Texting Your Customers: Informational Texts Versus Marketing Texts
Is your texting service provider putting your shop at risk for substantial fines by the Federal Communications Commission (FCC)? Just ask Jiffy Lube if it was worth the risk of paying $47 million dollars for sending promotional texts. Knowing the difference between informational and marketing texts could save your business from this type of significant risk.
Marketing texts are messages that offer goods or services or may induce a recipient to purchase goods or services, and they often carry many restrictions. On the other hand, informational messages such as appointment reminders or vehicle status updates have fewer restrictions and are safer as long as they do not have traces of marketing content included.
The problem for your auto repair shop is that any informational text could easily turn into a marketing text, putting your shop at risk. Consider the scenario where you text your customer, “While checking your brakes like you asked, I also noticed you need to fix your alignment. Do you want me to do that also?” In this case, you just stepped over the line into sending a marketing text and subjecting your business to fines between $500 and $1,500 per illegal solicitation.
Of course, the reality is most consumers are not going to pursue litigation, but they could. With an increasing volume of unwanted calls and texts over time, consumers may become more agitated and apt to pursue action. One of the biggest risks comes from texting campaigns to groups of customers, leaving you liable for exponential fines. That $1,500 fine could turn into $15,000 or even $150,000 if you send that promotion to 100 customers.
Getting the Right Consent to Text
The Telecommunication Protection Act (TCPA) was enacted in 1991 and the Federal Communications Commission (“FCC”) has implemented various regulations affecting texting since that time. The TCPA regulates telemarketing, including texting, to residential and business wireless lines. Text messages sent via a software application are subject to the same consumer protections as telemarketing “auto-dialers” or “robo call” calls under the TCPA. Depending on the content of the text, there are two levels of consent required by the TCPA for texting a wireless phone line, the technology used to text and/or whether the recipient appears on the national or state Do Not Call Register.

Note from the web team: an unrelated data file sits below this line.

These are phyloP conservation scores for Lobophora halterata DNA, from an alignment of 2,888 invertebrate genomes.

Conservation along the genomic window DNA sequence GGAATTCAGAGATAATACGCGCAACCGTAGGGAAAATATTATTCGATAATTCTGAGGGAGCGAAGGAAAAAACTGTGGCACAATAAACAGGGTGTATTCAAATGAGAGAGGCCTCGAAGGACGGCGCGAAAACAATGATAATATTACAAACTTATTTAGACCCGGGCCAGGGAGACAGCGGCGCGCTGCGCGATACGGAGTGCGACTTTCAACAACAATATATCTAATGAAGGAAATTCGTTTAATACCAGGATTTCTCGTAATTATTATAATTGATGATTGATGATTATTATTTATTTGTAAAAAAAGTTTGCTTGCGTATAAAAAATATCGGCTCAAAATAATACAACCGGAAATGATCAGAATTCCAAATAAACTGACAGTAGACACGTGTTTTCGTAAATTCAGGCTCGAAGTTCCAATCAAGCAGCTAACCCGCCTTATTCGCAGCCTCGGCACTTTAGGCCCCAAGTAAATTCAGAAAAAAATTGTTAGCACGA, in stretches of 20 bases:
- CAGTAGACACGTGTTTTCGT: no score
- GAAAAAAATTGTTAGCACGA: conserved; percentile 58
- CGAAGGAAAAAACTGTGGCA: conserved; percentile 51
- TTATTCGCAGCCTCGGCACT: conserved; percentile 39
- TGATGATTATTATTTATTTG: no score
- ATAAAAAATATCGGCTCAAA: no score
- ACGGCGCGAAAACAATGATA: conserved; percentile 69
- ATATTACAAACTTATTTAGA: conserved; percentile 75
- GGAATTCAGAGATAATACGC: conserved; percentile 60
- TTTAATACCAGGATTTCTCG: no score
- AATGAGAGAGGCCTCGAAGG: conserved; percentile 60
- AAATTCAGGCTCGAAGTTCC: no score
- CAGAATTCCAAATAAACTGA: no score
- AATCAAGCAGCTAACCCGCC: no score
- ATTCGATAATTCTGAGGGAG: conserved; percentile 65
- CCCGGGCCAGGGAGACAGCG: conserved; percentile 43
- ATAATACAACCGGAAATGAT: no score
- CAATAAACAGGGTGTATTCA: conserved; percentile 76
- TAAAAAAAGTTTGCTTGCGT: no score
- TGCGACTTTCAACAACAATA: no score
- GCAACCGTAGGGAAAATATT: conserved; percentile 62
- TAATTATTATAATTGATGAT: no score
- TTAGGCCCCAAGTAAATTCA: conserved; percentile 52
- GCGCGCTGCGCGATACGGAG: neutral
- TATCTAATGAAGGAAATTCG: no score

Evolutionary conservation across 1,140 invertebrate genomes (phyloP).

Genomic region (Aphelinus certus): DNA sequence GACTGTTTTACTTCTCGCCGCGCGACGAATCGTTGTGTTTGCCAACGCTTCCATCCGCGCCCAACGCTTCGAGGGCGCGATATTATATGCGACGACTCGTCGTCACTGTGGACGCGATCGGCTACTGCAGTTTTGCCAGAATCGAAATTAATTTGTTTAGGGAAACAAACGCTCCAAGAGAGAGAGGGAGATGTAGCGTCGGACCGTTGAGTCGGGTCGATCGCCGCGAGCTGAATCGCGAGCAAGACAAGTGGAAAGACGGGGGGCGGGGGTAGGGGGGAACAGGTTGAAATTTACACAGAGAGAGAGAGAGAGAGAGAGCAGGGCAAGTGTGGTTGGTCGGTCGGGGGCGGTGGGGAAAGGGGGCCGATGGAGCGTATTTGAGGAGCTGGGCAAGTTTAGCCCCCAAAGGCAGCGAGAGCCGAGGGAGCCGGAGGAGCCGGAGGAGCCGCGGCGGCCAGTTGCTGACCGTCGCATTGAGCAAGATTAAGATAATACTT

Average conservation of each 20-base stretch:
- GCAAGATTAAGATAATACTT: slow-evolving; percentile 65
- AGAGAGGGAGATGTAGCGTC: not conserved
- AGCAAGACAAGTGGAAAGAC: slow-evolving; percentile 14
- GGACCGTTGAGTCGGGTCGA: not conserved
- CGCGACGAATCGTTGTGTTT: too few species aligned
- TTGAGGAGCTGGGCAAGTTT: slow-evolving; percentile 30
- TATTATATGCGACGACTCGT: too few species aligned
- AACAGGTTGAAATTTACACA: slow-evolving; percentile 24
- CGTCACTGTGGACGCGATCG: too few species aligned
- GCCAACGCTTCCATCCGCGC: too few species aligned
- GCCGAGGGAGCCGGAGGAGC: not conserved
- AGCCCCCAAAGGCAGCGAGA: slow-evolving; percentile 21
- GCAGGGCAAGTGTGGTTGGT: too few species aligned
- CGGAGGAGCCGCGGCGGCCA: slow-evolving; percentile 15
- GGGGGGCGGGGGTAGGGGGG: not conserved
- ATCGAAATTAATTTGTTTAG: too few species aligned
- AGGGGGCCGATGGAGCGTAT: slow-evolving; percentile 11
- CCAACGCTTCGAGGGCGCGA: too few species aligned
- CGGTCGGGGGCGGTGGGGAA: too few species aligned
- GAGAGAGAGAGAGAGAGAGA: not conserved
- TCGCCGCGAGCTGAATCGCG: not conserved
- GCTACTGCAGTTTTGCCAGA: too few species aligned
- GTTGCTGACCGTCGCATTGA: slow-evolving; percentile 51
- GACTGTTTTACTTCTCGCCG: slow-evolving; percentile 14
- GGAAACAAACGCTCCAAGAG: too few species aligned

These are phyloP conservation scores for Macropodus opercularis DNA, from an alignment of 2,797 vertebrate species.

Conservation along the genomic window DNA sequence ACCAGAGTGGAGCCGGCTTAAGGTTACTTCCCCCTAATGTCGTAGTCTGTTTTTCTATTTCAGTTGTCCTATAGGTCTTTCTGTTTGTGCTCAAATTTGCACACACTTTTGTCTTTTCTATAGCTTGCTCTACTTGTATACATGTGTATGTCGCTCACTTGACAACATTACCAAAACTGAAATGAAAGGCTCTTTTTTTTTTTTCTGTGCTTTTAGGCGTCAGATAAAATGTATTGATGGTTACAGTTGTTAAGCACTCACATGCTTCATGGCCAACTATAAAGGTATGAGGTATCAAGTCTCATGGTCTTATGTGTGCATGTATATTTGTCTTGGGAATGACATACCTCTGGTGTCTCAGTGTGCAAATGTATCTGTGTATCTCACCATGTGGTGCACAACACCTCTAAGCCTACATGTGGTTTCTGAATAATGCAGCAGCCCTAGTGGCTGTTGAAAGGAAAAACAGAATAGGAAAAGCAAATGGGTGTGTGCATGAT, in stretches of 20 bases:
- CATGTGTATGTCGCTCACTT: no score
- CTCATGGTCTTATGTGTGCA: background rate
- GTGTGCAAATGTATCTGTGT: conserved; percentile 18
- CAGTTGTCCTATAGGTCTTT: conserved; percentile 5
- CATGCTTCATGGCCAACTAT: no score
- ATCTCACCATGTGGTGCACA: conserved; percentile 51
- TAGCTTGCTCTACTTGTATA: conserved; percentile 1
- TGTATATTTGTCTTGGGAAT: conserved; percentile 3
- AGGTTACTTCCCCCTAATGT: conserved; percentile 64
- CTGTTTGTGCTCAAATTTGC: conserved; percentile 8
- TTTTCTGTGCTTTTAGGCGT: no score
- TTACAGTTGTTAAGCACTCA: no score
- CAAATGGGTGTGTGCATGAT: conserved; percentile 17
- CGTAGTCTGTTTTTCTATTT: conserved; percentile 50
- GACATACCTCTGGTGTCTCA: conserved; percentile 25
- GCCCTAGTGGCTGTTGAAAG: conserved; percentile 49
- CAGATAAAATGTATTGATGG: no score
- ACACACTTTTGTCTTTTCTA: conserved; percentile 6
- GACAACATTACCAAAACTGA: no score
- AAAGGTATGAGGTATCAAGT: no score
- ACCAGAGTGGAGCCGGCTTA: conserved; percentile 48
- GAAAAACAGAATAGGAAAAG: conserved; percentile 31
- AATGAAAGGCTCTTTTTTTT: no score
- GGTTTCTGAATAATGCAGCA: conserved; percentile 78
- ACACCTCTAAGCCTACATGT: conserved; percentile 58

Prior Express Consent (PEC) – Only verbal prior express consent is required to send texts to wireless numbers for informational texts related to a specific transaction. In other words, verbal consent is fine if the text does not contain marketing and if the recipient’s number does not appear on national (or state) Do Not Call Register. Furthermore, when a person provides his or her wireless number, this is considered prior express consent to receive informational texts. The content of the texts should be related to what the wireless phone number was provided for. It is important to note that some legal experts think that based on the number of lawsuits surrounding consent, it is recommended that a sender always secure Prior Express Written Consent prior to engaging in any type of text messaging with recipients.
Prior express written consent (PEWC) – Prior express written consent is required in order to legally send text messages that contain marketing or advertisement content to wireless numbers or if that recipient’s wireless number is on the national or state Do Not Call Register. In addition, refrain from sending a text where you are seeking consent (PEWC) because this can be considered the first text to the recipient that could be considered marketing in and of itself.
Prior express written consent must include the following:
• Clearly provided consent (“I agree” / “I consent to”)
• Consent to deliver the text message by automated means if applicable
• Disclosure that the recipient is consenting to engage in telemarketing
• The name of the specific company that requires consent
• The recipient’s phone number
• Disclosure that consent is not required as a condition of receiving the products or services
• A customer’s signature
DISCLAIMER: THIS BLOG POST IS NOT OFFERED AS LEGAL ADVICE AND THOSE READING THIS SHOULD CONDUCT THEIR OWN INDEPENDENT RESEARCH AND/OR CONSULT LEGAL EXPERTS BEFORE MAKING BUSINESS DECISIONS RELATED TO TEXTING.